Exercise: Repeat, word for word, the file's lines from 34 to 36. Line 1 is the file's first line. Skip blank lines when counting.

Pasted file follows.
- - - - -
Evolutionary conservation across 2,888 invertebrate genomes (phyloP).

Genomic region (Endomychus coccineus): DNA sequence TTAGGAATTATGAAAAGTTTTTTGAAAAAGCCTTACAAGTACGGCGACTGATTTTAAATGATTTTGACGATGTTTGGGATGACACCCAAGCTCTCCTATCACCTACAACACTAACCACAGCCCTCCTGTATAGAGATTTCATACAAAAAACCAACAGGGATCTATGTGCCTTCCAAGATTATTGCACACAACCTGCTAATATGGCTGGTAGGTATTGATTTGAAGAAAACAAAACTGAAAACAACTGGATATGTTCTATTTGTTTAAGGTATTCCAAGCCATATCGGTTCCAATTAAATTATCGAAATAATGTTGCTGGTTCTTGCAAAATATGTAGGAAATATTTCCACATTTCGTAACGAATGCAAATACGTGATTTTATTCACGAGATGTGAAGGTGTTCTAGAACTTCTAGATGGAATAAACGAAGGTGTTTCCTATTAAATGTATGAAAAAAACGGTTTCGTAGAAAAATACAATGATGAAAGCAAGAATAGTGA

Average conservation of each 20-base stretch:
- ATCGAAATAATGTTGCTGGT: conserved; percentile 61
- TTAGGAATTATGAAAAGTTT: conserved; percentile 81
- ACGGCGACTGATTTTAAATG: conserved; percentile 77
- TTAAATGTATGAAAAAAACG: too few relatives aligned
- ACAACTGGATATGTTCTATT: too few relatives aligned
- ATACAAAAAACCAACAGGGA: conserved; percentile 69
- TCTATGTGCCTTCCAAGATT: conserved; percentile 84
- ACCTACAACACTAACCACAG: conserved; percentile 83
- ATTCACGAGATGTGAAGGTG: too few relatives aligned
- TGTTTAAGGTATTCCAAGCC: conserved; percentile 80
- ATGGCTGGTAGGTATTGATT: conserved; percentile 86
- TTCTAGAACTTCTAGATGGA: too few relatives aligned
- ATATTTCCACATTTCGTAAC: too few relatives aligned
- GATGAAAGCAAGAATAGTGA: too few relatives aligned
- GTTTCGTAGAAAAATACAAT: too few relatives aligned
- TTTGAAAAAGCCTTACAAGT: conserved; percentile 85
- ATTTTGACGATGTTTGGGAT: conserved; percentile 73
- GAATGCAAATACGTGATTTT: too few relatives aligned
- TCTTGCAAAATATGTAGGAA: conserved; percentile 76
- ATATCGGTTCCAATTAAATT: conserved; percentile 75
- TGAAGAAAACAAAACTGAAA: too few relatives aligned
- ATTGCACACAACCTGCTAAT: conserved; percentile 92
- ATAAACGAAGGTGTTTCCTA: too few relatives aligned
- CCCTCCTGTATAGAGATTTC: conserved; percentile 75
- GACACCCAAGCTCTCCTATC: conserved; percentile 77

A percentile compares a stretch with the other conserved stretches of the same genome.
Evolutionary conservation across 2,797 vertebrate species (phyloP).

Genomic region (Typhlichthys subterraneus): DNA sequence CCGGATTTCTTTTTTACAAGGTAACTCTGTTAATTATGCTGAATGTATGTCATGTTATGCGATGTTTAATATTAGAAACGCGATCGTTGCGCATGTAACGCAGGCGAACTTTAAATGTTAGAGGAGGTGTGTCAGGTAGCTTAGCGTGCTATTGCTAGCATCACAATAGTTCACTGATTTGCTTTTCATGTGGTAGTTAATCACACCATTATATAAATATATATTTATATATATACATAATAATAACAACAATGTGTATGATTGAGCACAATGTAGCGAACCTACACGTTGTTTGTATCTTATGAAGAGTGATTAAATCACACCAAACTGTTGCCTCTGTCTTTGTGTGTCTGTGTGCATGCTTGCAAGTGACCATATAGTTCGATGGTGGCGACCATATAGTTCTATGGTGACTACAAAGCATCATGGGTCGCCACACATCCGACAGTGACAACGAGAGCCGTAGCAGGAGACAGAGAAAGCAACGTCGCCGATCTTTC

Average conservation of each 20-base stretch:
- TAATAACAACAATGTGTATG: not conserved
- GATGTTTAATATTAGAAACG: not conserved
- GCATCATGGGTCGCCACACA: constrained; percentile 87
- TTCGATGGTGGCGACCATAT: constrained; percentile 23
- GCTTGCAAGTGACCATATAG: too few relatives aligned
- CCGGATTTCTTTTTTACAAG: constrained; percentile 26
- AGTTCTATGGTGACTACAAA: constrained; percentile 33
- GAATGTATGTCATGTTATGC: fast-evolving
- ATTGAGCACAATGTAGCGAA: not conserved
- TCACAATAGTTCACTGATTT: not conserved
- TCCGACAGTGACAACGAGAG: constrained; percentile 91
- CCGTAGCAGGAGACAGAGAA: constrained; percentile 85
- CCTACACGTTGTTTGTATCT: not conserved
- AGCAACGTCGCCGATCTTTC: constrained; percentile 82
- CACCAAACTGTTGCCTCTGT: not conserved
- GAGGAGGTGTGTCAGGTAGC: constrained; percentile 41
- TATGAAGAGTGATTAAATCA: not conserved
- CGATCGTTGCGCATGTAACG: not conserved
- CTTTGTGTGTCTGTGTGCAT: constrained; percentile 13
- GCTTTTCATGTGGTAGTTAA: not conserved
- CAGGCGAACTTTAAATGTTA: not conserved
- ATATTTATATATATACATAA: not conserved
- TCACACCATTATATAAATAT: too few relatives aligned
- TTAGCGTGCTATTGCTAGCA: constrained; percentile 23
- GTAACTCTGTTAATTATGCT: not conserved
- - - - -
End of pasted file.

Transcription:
- GATGTTTAATATTAGAAACG: not conserved
- GCATCATGGGTCGCCACACA: constrained; percentile 87
- TTCGATGGTGGCGACCATAT: constrained; percentile 23